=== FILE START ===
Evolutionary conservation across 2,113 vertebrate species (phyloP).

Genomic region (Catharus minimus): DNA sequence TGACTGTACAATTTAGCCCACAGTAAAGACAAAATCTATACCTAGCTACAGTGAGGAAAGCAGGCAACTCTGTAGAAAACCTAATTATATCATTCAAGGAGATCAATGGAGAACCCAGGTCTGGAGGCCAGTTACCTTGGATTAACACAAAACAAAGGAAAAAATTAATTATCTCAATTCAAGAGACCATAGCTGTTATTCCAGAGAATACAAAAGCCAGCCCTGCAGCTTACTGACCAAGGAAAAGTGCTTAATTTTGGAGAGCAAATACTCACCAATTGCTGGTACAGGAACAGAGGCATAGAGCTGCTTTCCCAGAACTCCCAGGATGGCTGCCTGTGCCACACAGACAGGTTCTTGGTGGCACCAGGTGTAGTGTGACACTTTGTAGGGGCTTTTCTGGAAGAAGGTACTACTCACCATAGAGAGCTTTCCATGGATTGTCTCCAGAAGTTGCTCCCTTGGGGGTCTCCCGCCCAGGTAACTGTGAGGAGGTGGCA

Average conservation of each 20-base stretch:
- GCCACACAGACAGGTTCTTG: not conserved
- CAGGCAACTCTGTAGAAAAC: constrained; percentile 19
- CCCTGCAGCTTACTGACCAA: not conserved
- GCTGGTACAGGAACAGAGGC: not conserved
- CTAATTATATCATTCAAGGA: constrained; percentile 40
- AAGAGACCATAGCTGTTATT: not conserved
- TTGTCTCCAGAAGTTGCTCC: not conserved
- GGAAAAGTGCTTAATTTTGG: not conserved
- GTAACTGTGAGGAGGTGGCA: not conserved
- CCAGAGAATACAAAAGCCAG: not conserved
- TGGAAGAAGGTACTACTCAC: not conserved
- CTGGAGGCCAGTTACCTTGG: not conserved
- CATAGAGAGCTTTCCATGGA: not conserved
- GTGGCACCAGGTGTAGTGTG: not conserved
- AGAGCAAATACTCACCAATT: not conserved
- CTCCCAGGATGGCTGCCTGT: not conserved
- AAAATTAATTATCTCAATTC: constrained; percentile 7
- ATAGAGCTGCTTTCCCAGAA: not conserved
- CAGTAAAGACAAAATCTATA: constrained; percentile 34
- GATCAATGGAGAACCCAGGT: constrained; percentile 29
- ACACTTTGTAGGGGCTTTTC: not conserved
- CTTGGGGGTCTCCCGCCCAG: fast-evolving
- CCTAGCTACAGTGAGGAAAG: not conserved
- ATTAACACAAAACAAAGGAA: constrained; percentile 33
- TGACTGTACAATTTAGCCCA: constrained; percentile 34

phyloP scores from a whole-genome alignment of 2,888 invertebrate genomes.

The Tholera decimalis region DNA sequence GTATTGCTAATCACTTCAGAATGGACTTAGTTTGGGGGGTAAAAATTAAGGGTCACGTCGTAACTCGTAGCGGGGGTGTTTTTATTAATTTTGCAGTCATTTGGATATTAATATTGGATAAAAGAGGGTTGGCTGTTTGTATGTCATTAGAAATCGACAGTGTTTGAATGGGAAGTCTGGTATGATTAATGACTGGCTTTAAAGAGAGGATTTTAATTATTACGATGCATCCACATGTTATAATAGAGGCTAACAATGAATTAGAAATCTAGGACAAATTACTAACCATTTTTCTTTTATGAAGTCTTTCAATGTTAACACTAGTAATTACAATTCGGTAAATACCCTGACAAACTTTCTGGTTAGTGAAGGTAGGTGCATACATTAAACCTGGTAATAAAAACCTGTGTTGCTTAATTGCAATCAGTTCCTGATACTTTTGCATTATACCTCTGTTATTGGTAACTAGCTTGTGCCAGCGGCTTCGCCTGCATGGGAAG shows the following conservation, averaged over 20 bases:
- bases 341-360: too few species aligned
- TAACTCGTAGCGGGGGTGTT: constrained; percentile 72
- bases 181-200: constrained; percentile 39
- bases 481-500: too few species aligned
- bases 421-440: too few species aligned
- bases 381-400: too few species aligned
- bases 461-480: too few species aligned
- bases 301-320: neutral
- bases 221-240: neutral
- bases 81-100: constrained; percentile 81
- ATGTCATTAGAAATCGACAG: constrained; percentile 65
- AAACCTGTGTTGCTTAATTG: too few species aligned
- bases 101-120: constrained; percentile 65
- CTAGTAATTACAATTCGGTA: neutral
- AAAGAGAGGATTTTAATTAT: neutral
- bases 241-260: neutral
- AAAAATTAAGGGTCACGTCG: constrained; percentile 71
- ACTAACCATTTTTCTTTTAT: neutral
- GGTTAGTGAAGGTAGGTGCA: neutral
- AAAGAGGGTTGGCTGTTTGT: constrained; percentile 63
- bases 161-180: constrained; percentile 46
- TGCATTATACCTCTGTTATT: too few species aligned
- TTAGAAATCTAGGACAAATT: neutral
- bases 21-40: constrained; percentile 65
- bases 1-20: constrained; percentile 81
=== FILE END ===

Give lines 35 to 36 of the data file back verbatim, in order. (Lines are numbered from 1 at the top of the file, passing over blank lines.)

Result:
- bases 421-440: too few species aligned
- bases 381-400: too few species aligned